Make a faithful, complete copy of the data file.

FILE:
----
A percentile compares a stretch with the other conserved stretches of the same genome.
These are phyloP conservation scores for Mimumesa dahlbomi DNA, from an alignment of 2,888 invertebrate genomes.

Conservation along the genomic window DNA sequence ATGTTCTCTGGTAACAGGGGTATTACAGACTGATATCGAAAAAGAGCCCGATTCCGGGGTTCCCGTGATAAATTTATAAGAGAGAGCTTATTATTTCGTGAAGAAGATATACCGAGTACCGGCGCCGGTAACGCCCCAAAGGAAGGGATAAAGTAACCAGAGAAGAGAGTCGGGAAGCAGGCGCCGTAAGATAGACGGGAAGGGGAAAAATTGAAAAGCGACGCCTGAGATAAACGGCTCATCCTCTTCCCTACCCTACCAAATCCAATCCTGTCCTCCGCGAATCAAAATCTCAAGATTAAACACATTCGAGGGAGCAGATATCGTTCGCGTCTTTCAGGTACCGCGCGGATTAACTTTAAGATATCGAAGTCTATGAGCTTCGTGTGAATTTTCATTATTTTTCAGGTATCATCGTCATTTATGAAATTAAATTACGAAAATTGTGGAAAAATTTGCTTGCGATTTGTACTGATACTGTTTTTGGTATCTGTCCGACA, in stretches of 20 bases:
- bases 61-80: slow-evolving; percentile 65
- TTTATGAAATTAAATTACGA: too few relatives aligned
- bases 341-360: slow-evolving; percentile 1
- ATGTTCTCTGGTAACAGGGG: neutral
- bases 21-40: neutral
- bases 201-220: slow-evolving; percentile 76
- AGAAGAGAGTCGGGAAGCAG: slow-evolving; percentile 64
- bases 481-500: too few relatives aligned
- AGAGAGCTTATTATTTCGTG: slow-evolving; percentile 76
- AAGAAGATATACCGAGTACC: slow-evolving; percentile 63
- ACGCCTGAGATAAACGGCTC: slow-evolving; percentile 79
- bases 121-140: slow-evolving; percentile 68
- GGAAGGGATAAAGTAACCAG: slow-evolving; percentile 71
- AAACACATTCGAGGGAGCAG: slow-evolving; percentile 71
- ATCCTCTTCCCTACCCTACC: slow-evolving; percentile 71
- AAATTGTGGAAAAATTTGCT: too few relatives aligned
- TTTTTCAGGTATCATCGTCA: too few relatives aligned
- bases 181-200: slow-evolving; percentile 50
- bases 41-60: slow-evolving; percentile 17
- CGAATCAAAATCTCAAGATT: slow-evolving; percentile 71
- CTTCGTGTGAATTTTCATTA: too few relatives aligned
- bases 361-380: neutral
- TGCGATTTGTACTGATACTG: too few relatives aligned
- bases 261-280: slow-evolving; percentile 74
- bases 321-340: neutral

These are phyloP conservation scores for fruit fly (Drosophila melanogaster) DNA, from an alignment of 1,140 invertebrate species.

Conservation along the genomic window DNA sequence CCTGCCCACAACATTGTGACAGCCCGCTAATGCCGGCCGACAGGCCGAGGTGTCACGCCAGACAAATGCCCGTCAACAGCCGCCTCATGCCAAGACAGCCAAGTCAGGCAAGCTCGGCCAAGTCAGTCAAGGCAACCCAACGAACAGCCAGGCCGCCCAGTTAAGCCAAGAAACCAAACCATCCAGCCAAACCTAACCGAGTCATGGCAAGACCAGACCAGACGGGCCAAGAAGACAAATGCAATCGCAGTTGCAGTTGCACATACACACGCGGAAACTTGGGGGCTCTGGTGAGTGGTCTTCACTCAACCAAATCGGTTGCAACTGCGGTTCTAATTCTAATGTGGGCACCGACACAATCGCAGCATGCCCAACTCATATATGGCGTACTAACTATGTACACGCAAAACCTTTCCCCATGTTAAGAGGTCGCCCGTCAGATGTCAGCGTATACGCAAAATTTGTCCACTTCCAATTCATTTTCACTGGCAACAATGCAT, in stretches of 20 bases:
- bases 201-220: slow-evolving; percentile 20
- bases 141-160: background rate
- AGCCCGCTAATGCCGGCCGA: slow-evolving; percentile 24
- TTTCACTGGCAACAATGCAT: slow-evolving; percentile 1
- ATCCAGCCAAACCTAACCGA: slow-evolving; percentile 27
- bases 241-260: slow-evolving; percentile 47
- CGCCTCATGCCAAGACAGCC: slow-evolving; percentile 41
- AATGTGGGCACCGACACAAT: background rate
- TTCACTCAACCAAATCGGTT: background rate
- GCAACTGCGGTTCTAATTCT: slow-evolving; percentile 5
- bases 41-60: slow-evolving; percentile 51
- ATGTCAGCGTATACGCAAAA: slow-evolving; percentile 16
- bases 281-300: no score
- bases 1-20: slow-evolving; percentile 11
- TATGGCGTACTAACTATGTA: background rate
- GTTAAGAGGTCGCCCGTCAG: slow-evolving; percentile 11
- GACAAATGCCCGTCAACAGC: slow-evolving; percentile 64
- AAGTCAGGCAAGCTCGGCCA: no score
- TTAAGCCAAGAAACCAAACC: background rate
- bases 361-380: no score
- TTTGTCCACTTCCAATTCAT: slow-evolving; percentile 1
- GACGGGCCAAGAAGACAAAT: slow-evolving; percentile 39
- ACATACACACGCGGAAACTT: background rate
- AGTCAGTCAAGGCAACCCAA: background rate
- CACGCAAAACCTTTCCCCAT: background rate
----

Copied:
A percentile compares a stretch with the other conserved stretches of the same genome.
These are phyloP conservation scores for Mimumesa dahlbomi DNA, from an alignment of 2,888 invertebrate genomes.

Conservation along the genomic window DNA sequence ATGTTCTCTGGTAACAGGGGTATTACAGACTGATATCGAAAAAGAGCCCGATTCCGGGGTTCCCGTGATAAATTTATAAGAGAGAGCTTATTATTTCGTGAAGAAGATATACCGAGTACCGGCGCCGGTAACGCCCCAAAGGAAGGGATAAAGTAACCAGAGAAGAGAGTCGGGAAGCAGGCGCCGTAAGATAGACGGGAAGGGGAAAAATTGAAAAGCGACGCCTGAGATAAACGGCTCATCCTCTTCCCTACCCTACCAAATCCAATCCTGTCCTCCGCGAATCAAAATCTCAAGATTAAACACATTCGAGGGAGCAGATATCGTTCGCGTCTTTCAGGTACCGCGCGGATTAACTTTAAGATATCGAAGTCTATGAGCTTCGTGTGAATTTTCATTATTTTTCAGGTATCATCGTCATTTATGAAATTAAATTACGAAAATTGTGGAAAAATTTGCTTGCGATTTGTACTGATACTGTTTTTGGTATCTGTCCGACA, in stretches of 20 bases:
- bases 61-80: slow-evolving; percentile 65
- TTTATGAAATTAAATTACGA: too few relatives aligned
- bases 341-360: slow-evolving; percentile 1
- ATGTTCTCTGGTAACAGGGG: neutral
- bases 21-40: neutral
- bases 201-220: slow-evolving; percentile 76
- AGAAGAGAGTCGGGAAGCAG: slow-evolving; percentile 64
- bases 481-500: too few relatives aligned
- AGAGAGCTTATTATTTCGTG: slow-evolving; percentile 76
- AAGAAGATATACCGAGTACC: slow-evolving; percentile 63
- ACGCCTGAGATAAACGGCTC: slow-evolving; percentile 79
- bases 121-140: slow-evolving; percentile 68
- GGAAGGGATAAAGTAACCAG: slow-evolving; percentile 71
- AAACACATTCGAGGGAGCAG: slow-evolving; percentile 71
- ATCCTCTTCCCTACCCTACC: slow-evolving; percentile 71
- AAATTGTGGAAAAATTTGCT: too few relatives aligned
- TTTTTCAGGTATCATCGTCA: too few relatives aligned
- bases 181-200: slow-evolving; percentile 50
- bases 41-60: slow-evolving; percentile 17
- CGAATCAAAATCTCAAGATT: slow-evolving; percentile 71
- CTTCGTGTGAATTTTCATTA: too few relatives aligned
- bases 361-380: neutral
- TGCGATTTGTACTGATACTG: too few relatives aligned
- bases 261-280: slow-evolving; percentile 74
- bases 321-340: neutral

These are phyloP conservation scores for fruit fly (Drosophila melanogaster) DNA, from an alignment of 1,140 invertebrate species.

Conservation along the genomic window DNA sequence CCTGCCCACAACATTGTGACAGCCCGCTAATGCCGGCCGACAGGCCGAGGTGTCACGCCAGACAAATGCCCGTCAACAGCCGCCTCATGCCAAGACAGCCAAGTCAGGCAAGCTCGGCCAAGTCAGTCAAGGCAACCCAACGAACAGCCAGGCCGCCCAGTTAAGCCAAGAAACCAAACCATCCAGCCAAACCTAACCGAGTCATGGCAAGACCAGACCAGACGGGCCAAGAAGACAAATGCAATCGCAGTTGCAGTTGCACATACACACGCGGAAACTTGGGGGCTCTGGTGAGTGGTCTTCACTCAACCAAATCGGTTGCAACTGCGGTTCTAATTCTAATGTGGGCACCGACACAATCGCAGCATGCCCAACTCATATATGGCGTACTAACTATGTACACGCAAAACCTTTCCCCATGTTAAGAGGTCGCCCGTCAGATGTCAGCGTATACGCAAAATTTGTCCACTTCCAATTCATTTTCACTGGCAACAATGCAT, in stretches of 20 bases:
- bases 201-220: slow-evolving; percentile 20
- bases 141-160: background rate
- AGCCCGCTAATGCCGGCCGA: slow-evolving; percentile 24
- TTTCACTGGCAACAATGCAT: slow-evolving; percentile 1
- ATCCAGCCAAACCTAACCGA: slow-evolving; percentile 27
- bases 241-260: slow-evolving; percentile 47
- CGCCTCATGCCAAGACAGCC: slow-evolving; percentile 41
- AATGTGGGCACCGACACAAT: background rate
- TTCACTCAACCAAATCGGTT: background rate
- GCAACTGCGGTTCTAATTCT: slow-evolving; percentile 5
- bases 41-60: slow-evolving; percentile 51
- ATGTCAGCGTATACGCAAAA: slow-evolving; percentile 16
- bases 281-300: no score
- bases 1-20: slow-evolving; percentile 11
- TATGGCGTACTAACTATGTA: background rate
- GTTAAGAGGTCGCCCGTCAG: slow-evolving; percentile 11
- GACAAATGCCCGTCAACAGC: slow-evolving; percentile 64
- AAGTCAGGCAAGCTCGGCCA: no score
- TTAAGCCAAGAAACCAAACC: background rate
- bases 361-380: no score
- TTTGTCCACTTCCAATTCAT: slow-evolving; percentile 1
- GACGGGCCAAGAAGACAAAT: slow-evolving; percentile 39
- ACATACACACGCGGAAACTT: background rate
- AGTCAGTCAAGGCAACCCAA: background rate
- CACGCAAAACCTTTCCCCAT: background rate